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Chemical Engineering

Crystal Growth and Epitaxy of Boron Compound Semiconductors

Photo of Edgar labSemiconductors are the key component in many solid state devices including diodes and transistors in integrated circuits for computers and cell phones, and light emitting diodes (LEDs), and laser diodes (LDs) for general illumination, information displays, and DVD and blu ray players. Important advantages of solid state devices are their low power requirements, speed, low cost, compactness, and robust nature (resistance to impact damage).

Three boron compound semiconductors, boron nitride (BN), boron phosphide (BP), and icosahedral boron arsenide (B12As2) are being studied at K-State for their potential applications in radiation detection and radioisotope batteries. These semiconductors have properties that are distinctively different than the most commonly used semiconductors, such as silicon and gallium arsenide. For example, one isotope of boron (B-10) reacts strongly with neutrons - much more strongly than most elements. This reaction produces charged particles that are relatively easy to detect, making a solid state neutron detector possible. Such neutron detectors would find applications in homeland security, medical diagnostics, petroleum exploration, and fundamental science. These could provide a low-cost alternative to the most common neutron detectors which rely on helium-3, a particular scarce and expensive isotope of helium.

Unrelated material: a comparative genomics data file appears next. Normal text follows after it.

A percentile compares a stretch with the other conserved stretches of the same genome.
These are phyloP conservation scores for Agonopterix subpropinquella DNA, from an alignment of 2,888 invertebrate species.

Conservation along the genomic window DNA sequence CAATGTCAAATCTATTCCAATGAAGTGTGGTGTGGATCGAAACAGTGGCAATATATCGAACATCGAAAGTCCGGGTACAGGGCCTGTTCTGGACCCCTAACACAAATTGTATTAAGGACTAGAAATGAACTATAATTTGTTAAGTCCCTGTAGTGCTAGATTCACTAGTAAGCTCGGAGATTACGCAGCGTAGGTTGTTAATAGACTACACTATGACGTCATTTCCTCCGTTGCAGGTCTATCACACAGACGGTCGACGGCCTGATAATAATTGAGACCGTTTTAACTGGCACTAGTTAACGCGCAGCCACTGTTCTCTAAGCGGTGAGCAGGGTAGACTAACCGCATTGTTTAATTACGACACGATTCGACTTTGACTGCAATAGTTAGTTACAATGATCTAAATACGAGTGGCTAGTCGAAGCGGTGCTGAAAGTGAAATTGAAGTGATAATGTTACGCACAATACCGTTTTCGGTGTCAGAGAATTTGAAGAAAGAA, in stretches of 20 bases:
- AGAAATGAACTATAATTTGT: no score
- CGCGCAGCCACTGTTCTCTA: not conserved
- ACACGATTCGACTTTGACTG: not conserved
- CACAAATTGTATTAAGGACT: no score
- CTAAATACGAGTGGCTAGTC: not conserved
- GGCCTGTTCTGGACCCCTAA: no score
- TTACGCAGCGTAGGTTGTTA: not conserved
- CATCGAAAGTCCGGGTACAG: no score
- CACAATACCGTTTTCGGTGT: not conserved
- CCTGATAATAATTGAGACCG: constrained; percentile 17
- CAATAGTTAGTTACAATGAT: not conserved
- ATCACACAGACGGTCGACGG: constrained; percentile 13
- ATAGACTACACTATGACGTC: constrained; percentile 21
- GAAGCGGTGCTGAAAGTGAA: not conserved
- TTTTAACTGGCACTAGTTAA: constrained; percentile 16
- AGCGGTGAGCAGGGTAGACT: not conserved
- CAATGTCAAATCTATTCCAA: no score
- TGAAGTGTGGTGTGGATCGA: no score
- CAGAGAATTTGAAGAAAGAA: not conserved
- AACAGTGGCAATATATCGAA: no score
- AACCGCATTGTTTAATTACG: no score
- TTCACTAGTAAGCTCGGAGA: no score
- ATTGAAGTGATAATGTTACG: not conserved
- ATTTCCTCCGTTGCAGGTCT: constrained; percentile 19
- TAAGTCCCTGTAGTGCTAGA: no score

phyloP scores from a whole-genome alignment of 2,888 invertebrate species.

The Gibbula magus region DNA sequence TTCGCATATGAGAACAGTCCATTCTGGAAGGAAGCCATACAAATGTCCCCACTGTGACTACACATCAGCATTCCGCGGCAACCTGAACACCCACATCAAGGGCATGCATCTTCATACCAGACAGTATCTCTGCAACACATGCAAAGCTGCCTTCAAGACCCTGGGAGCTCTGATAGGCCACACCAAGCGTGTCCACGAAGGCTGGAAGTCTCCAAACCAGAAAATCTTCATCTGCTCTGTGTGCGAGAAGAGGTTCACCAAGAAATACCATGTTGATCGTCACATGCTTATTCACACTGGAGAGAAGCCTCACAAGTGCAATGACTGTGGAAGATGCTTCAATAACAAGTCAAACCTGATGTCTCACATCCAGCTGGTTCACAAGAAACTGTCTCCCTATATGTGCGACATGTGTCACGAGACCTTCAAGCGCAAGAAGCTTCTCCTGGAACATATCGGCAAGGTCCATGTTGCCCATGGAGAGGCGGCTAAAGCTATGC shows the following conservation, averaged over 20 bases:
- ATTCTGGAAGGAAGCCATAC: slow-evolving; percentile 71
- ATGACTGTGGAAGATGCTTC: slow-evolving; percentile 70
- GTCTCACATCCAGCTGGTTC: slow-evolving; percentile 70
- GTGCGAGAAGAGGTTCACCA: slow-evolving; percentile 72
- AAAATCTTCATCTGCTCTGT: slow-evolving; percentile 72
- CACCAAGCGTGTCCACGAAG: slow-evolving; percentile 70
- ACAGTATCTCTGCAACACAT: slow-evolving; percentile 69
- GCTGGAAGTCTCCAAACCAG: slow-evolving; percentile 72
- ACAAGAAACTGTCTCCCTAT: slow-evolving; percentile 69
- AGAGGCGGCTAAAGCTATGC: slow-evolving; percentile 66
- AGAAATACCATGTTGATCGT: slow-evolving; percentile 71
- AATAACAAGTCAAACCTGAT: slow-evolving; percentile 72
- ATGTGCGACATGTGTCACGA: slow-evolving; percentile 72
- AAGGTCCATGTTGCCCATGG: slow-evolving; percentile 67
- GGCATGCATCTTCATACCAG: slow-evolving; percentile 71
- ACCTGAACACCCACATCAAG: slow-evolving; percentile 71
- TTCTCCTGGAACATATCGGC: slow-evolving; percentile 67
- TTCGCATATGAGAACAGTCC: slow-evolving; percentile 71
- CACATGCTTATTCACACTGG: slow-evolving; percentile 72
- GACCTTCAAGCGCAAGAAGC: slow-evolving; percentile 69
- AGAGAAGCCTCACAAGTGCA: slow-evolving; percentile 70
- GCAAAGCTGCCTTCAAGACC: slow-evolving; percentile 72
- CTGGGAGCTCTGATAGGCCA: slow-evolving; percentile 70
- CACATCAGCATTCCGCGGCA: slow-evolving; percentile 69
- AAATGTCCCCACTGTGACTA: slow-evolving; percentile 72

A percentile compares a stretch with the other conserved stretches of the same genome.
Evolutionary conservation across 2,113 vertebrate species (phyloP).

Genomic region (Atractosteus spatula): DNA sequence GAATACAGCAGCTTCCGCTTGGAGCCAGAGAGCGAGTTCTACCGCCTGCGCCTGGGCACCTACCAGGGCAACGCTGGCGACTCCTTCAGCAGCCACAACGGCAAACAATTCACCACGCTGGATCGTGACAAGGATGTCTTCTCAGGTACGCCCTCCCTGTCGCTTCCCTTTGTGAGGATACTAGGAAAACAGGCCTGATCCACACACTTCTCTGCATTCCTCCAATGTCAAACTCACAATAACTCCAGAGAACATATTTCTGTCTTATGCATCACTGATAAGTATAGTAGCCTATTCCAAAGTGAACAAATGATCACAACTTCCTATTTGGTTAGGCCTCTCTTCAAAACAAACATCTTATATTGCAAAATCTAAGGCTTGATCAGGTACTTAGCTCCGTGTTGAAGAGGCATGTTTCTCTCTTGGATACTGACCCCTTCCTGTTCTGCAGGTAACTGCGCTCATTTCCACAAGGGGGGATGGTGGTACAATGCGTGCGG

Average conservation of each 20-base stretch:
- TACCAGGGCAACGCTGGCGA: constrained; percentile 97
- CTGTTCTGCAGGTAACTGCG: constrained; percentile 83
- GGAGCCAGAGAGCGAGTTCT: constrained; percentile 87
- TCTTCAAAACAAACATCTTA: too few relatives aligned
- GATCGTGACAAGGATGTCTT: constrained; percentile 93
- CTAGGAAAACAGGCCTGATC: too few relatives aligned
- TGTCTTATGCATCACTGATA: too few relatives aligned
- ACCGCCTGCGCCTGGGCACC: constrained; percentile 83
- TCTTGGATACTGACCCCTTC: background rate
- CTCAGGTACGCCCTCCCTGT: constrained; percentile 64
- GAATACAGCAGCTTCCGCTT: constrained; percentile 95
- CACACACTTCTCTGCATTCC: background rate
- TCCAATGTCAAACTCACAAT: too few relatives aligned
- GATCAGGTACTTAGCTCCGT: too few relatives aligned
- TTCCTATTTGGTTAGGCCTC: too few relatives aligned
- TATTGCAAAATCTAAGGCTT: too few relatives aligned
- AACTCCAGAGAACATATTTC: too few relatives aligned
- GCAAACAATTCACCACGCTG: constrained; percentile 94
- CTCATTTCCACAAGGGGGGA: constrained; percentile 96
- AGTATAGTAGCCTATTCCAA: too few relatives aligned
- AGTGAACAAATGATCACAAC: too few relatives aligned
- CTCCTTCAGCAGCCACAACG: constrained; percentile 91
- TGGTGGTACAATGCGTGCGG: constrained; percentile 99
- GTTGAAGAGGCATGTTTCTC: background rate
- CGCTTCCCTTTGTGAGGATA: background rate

Some boron compound semiconductors are extraordinary resistant to radiation damage. Under intense radiation, the electrical properties of most semiconductors quickly degrade, leading to device failure. In contrast, such failure could be avoided in devices based on icosahedral boron arsenide. An intriguing application of this property is the betacell, a device that directly converts nuclear energy to electrical energy. These devices could take advantage of the enormous energy densities of nuclear energy sources, that can be ten thousand times higher than gasoline. Nuclear sources can also provide energy for decades, much longer than chemical batteries.

At K-State, we are focusing on developing synthesis techniques that produce boron compound semiconductors of high crystal perfection with low residual impurity concentrations. Bulk crystals are produced by precipitation from molten metal solutions, and thin films are prepared by chemical vapor deposition. The former produces relatively thick crystals with low defect densities, while the latter produces thin films either with low residual impurity concentrations or with intentionally added impurities to achieve certain electrical properties. The structural, optical, chemical, and electrical properties of these materials are characterized to provide feedback for optimizing the synthesis process. Through further process optimization, the goals are to produce these materials that are suitable for the novel electronic devices envisioned.


James H. Edgar
Department Head and Professor